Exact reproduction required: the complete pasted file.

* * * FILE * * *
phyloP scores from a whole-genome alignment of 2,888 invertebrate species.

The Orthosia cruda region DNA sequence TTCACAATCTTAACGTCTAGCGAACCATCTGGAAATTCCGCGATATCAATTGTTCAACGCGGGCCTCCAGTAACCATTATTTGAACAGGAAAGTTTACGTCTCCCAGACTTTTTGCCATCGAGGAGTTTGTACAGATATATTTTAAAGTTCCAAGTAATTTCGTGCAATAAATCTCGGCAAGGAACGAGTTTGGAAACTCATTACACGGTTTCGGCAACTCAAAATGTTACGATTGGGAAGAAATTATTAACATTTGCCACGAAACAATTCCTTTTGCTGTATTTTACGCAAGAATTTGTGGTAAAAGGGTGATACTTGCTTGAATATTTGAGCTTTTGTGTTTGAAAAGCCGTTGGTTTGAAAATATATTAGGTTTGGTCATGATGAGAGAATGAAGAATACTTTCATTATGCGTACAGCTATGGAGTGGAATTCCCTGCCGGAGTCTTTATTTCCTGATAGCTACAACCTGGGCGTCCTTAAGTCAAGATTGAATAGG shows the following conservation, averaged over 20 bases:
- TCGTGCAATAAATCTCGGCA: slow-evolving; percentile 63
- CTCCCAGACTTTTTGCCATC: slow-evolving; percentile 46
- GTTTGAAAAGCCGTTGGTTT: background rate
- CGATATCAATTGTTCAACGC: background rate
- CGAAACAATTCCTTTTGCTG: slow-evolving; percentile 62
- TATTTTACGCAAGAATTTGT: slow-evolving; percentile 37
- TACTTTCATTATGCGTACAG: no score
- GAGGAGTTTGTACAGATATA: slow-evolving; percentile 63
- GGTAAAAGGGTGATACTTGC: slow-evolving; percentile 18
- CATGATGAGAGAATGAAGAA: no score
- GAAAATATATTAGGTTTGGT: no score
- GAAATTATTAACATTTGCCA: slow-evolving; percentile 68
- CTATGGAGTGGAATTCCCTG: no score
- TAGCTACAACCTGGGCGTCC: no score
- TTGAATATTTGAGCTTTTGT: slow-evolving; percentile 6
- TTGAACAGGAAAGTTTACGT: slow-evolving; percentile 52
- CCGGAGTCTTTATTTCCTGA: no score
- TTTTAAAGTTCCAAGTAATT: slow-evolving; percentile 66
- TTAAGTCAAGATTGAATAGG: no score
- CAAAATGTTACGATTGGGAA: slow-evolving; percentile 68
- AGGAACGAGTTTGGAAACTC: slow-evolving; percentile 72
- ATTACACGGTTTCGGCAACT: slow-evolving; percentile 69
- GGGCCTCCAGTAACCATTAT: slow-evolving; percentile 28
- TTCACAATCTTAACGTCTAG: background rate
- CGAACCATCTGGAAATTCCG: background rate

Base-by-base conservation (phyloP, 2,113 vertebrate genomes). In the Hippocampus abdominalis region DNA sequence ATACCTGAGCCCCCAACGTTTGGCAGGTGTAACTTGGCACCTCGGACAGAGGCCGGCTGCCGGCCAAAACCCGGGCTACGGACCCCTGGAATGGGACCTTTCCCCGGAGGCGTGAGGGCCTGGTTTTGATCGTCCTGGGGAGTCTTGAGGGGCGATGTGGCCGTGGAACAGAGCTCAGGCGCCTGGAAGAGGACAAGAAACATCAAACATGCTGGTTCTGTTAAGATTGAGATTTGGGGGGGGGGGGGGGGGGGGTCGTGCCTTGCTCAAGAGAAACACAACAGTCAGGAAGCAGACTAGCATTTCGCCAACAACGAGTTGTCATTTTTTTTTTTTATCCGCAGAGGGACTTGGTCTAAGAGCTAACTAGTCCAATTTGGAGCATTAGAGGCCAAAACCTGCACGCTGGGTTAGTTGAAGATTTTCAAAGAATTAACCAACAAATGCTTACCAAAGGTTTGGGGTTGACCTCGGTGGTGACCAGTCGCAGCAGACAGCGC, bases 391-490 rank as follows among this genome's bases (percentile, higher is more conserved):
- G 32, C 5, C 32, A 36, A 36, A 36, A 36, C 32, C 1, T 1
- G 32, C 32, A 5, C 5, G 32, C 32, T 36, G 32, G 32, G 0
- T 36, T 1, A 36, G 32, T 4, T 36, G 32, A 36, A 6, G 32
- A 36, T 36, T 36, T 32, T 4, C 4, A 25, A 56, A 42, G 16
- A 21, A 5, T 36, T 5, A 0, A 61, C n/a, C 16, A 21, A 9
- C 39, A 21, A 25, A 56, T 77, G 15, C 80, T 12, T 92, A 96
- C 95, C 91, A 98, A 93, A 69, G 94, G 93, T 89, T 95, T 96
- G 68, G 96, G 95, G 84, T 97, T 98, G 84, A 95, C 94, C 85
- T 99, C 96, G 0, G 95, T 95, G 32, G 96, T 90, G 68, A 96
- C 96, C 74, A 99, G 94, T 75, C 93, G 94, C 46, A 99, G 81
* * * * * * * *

phyloP scores from a whole-genome alignment of 2,888 invertebrate species.

The Orthosia cruda region DNA sequence TTCACAATCTTAACGTCTAGCGAACCATCTGGAAATTCCGCGATATCAATTGTTCAACGCGGGCCTCCAGTAACCATTATTTGAACAGGAAAGTTTACGTCTCCCAGACTTTTTGCCATCGAGGAGTTTGTACAGATATATTTTAAAGTTCCAAGTAATTTCGTGCAATAAATCTCGGCAAGGAACGAGTTTGGAAACTCATTACACGGTTTCGGCAACTCAAAATGTTACGATTGGGAAGAAATTATTAACATTTGCCACGAAACAATTCCTTTTGCTGTATTTTACGCAAGAATTTGTGGTAAAAGGGTGATACTTGCTTGAATATTTGAGCTTTTGTGTTTGAAAAGCCGTTGGTTTGAAAATATATTAGGTTTGGTCATGATGAGAGAATGAAGAATACTTTCATTATGCGTACAGCTATGGAGTGGAATTCCCTGCCGGAGTCTTTATTTCCTGATAGCTACAACCTGGGCGTCCTTAAGTCAAGATTGAATAGG shows the following conservation, averaged over 20 bases:
- TCGTGCAATAAATCTCGGCA: slow-evolving; percentile 63
- CTCCCAGACTTTTTGCCATC: slow-evolving; percentile 46
- GTTTGAAAAGCCGTTGGTTT: background rate
- CGATATCAATTGTTCAACGC: background rate
- CGAAACAATTCCTTTTGCTG: slow-evolving; percentile 62
- TATTTTACGCAAGAATTTGT: slow-evolving; percentile 37
- TACTTTCATTATGCGTACAG: no score
- GAGGAGTTTGTACAGATATA: slow-evolving; percentile 63
- GGTAAAAGGGTGATACTTGC: slow-evolving; percentile 18
- CATGATGAGAGAATGAAGAA: no score
- GAAAATATATTAGGTTTGGT: no score
- GAAATTATTAACATTTGCCA: slow-evolving; percentile 68
- CTATGGAGTGGAATTCCCTG: no score
- TAGCTACAACCTGGGCGTCC: no score
- TTGAATATTTGAGCTTTTGT: slow-evolving; percentile 6
- TTGAACAGGAAAGTTTACGT: slow-evolving; percentile 52
- CCGGAGTCTTTATTTCCTGA: no score
- TTTTAAAGTTCCAAGTAATT: slow-evolving; percentile 66
- TTAAGTCAAGATTGAATAGG: no score
- CAAAATGTTACGATTGGGAA: slow-evolving; percentile 68
- AGGAACGAGTTTGGAAACTC: slow-evolving; percentile 72
- ATTACACGGTTTCGGCAACT: slow-evolving; percentile 69
- GGGCCTCCAGTAACCATTAT: slow-evolving; percentile 28
- TTCACAATCTTAACGTCTAG: background rate
- CGAACCATCTGGAAATTCCG: background rate

Base-by-base conservation (phyloP, 2,113 vertebrate genomes). In the Hippocampus abdominalis region DNA sequence ATACCTGAGCCCCCAACGTTTGGCAGGTGTAACTTGGCACCTCGGACAGAGGCCGGCTGCCGGCCAAAACCCGGGCTACGGACCCCTGGAATGGGACCTTTCCCCGGAGGCGTGAGGGCCTGGTTTTGATCGTCCTGGGGAGTCTTGAGGGGCGATGTGGCCGTGGAACAGAGCTCAGGCGCCTGGAAGAGGACAAGAAACATCAAACATGCTGGTTCTGTTAAGATTGAGATTTGGGGGGGGGGGGGGGGGGGGTCGTGCCTTGCTCAAGAGAAACACAACAGTCAGGAAGCAGACTAGCATTTCGCCAACAACGAGTTGTCATTTTTTTTTTTTATCCGCAGAGGGACTTGGTCTAAGAGCTAACTAGTCCAATTTGGAGCATTAGAGGCCAAAACCTGCACGCTGGGTTAGTTGAAGATTTTCAAAGAATTAACCAACAAATGCTTACCAAAGGTTTGGGGTTGACCTCGGTGGTGACCAGTCGCAGCAGACAGCGC, bases 391-490 rank as follows among this genome's bases (percentile, higher is more conserved):
- G 32, C 5, C 32, A 36, A 36, A 36, A 36, C 32, C 1, T 1
- G 32, C 32, A 5, C 5, G 32, C 32, T 36, G 32, G 32, G 0
- T 36, T 1, A 36, G 32, T 4, T 36, G 32, A 36, A 6, G 32
- A 36, T 36, T 36, T 32, T 4, C 4, A 25, A 56, A 42, G 16
- A 21, A 5, T 36, T 5, A 0, A 61, C n/a, C 16, A 21, A 9
- C 39, A 21, A 25, A 56, T 77, G 15, C 80, T 12, T 92, A 96
- C 95, C 91, A 98, A 93, A 69, G 94, G 93, T 89, T 95, T 96
- G 68, G 96, G 95, G 84, T 97, T 98, G 84, A 95, C 94, C 85
- T 99, C 96, G 0, G 95, T 95, G 32, G 96, T 90, G 68, A 96
- C 96, C 74, A 99, G 94, T 75, C 93, G 94, C 46, A 99, G 81